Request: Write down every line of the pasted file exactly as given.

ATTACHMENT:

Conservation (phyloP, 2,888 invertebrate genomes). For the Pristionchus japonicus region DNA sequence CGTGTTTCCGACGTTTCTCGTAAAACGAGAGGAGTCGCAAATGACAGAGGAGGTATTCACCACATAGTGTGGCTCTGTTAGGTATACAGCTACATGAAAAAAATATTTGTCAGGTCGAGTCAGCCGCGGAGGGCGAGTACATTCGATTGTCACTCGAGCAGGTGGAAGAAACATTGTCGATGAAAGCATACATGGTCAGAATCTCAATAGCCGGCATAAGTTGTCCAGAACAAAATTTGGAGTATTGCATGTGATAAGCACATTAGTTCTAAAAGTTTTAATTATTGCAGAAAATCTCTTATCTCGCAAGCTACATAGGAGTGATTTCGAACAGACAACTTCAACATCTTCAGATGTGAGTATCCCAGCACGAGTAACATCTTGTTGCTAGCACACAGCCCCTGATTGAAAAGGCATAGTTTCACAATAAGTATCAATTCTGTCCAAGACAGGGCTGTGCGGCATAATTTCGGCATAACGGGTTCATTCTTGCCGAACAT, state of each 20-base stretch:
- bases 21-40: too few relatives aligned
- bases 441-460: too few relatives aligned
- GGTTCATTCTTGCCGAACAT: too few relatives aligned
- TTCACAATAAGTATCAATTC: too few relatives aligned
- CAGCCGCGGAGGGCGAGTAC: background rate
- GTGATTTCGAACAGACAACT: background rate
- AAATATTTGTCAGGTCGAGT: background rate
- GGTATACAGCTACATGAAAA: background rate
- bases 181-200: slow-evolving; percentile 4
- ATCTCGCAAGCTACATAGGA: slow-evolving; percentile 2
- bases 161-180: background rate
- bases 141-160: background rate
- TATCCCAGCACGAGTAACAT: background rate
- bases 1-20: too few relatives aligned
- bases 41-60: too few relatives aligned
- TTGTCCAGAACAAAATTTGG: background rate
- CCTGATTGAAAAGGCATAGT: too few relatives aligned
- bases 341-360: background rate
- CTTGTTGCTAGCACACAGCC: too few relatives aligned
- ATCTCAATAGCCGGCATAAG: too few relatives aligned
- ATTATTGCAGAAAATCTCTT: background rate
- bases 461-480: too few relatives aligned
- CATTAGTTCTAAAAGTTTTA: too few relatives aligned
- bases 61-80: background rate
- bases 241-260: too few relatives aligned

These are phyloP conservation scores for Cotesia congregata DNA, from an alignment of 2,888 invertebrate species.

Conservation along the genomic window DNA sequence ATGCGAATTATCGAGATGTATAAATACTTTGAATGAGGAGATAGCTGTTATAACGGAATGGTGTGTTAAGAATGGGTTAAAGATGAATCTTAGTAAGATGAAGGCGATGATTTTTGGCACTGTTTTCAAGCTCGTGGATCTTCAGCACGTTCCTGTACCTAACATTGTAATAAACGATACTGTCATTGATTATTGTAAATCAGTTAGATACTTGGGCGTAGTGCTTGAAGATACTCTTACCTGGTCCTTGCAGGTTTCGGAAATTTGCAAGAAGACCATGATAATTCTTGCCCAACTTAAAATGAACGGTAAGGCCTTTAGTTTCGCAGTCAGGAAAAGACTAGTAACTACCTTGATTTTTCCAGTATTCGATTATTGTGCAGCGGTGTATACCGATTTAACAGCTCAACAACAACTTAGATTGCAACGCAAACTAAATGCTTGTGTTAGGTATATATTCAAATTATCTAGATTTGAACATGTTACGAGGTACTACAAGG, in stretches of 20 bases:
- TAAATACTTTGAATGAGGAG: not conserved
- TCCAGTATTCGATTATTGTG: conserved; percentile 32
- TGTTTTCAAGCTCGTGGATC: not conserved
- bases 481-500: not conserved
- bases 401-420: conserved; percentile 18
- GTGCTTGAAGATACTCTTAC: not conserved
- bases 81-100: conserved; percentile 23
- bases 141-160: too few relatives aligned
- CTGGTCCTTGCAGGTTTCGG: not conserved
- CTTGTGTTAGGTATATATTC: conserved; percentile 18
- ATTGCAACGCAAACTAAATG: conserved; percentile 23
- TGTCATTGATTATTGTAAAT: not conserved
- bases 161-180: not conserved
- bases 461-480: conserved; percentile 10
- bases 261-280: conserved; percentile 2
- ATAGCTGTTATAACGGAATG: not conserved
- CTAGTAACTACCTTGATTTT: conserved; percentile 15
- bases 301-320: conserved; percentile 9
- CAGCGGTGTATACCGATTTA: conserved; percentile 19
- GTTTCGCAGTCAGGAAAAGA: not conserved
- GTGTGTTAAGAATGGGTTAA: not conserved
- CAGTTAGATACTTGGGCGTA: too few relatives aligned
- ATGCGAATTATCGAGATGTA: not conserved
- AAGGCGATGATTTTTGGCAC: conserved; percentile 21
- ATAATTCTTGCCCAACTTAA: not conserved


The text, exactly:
Conservation (phyloP, 2,888 invertebrate genomes). For the Pristionchus japonicus region DNA sequence CGTGTTTCCGACGTTTCTCGTAAAACGAGAGGAGTCGCAAATGACAGAGGAGGTATTCACCACATAGTGTGGCTCTGTTAGGTATACAGCTACATGAAAAAAATATTTGTCAGGTCGAGTCAGCCGCGGAGGGCGAGTACATTCGATTGTCACTCGAGCAGGTGGAAGAAACATTGTCGATGAAAGCATACATGGTCAGAATCTCAATAGCCGGCATAAGTTGTCCAGAACAAAATTTGGAGTATTGCATGTGATAAGCACATTAGTTCTAAAAGTTTTAATTATTGCAGAAAATCTCTTATCTCGCAAGCTACATAGGAGTGATTTCGAACAGACAACTTCAACATCTTCAGATGTGAGTATCCCAGCACGAGTAACATCTTGTTGCTAGCACACAGCCCCTGATTGAAAAGGCATAGTTTCACAATAAGTATCAATTCTGTCCAAGACAGGGCTGTGCGGCATAATTTCGGCATAACGGGTTCATTCTTGCCGAACAT, state of each 20-base stretch:
- bases 21-40: too few relatives aligned
- bases 441-460: too few relatives aligned
- GGTTCATTCTTGCCGAACAT: too few relatives aligned
- TTCACAATAAGTATCAATTC: too few relatives aligned
- CAGCCGCGGAGGGCGAGTAC: background rate
- GTGATTTCGAACAGACAACT: background rate
- AAATATTTGTCAGGTCGAGT: background rate
- GGTATACAGCTACATGAAAA: background rate
- bases 181-200: slow-evolving; percentile 4
- ATCTCGCAAGCTACATAGGA: slow-evolving; percentile 2
- bases 161-180: background rate
- bases 141-160: background rate
- TATCCCAGCACGAGTAACAT: background rate
- bases 1-20: too few relatives aligned
- bases 41-60: too few relatives aligned
- TTGTCCAGAACAAAATTTGG: background rate
- CCTGATTGAAAAGGCATAGT: too few relatives aligned
- bases 341-360: background rate
- CTTGTTGCTAGCACACAGCC: too few relatives aligned
- ATCTCAATAGCCGGCATAAG: too few relatives aligned
- ATTATTGCAGAAAATCTCTT: background rate
- bases 461-480: too few relatives aligned
- CATTAGTTCTAAAAGTTTTA: too few relatives aligned
- bases 61-80: background rate
- bases 241-260: too few relatives aligned

These are phyloP conservation scores for Cotesia congregata DNA, from an alignment of 2,888 invertebrate species.

Conservation along the genomic window DNA sequence ATGCGAATTATCGAGATGTATAAATACTTTGAATGAGGAGATAGCTGTTATAACGGAATGGTGTGTTAAGAATGGGTTAAAGATGAATCTTAGTAAGATGAAGGCGATGATTTTTGGCACTGTTTTCAAGCTCGTGGATCTTCAGCACGTTCCTGTACCTAACATTGTAATAAACGATACTGTCATTGATTATTGTAAATCAGTTAGATACTTGGGCGTAGTGCTTGAAGATACTCTTACCTGGTCCTTGCAGGTTTCGGAAATTTGCAAGAAGACCATGATAATTCTTGCCCAACTTAAAATGAACGGTAAGGCCTTTAGTTTCGCAGTCAGGAAAAGACTAGTAACTACCTTGATTTTTCCAGTATTCGATTATTGTGCAGCGGTGTATACCGATTTAACAGCTCAACAACAACTTAGATTGCAACGCAAACTAAATGCTTGTGTTAGGTATATATTCAAATTATCTAGATTTGAACATGTTACGAGGTACTACAAGG, in stretches of 20 bases:
- TAAATACTTTGAATGAGGAG: not conserved
- TCCAGTATTCGATTATTGTG: conserved; percentile 32
- TGTTTTCAAGCTCGTGGATC: not conserved
- bases 481-500: not conserved
- bases 401-420: conserved; percentile 18
- GTGCTTGAAGATACTCTTAC: not conserved
- bases 81-100: conserved; percentile 23
- bases 141-160: too few relatives aligned
- CTGGTCCTTGCAGGTTTCGG: not conserved
- CTTGTGTTAGGTATATATTC: conserved; percentile 18
- ATTGCAACGCAAACTAAATG: conserved; percentile 23
- TGTCATTGATTATTGTAAAT: not conserved
- bases 161-180: not conserved
- bases 461-480: conserved; percentile 10
- bases 261-280: conserved; percentile 2
- ATAGCTGTTATAACGGAATG: not conserved
- CTAGTAACTACCTTGATTTT: conserved; percentile 15
- bases 301-320: conserved; percentile 9
- CAGCGGTGTATACCGATTTA: conserved; percentile 19
- GTTTCGCAGTCAGGAAAAGA: not conserved
- GTGTGTTAAGAATGGGTTAA: not conserved
- CAGTTAGATACTTGGGCGTA: too few relatives aligned
- ATGCGAATTATCGAGATGTA: not conserved
- AAGGCGATGATTTTTGGCAC: conserved; percentile 21
- ATAATTCTTGCCCAACTTAA: not conserved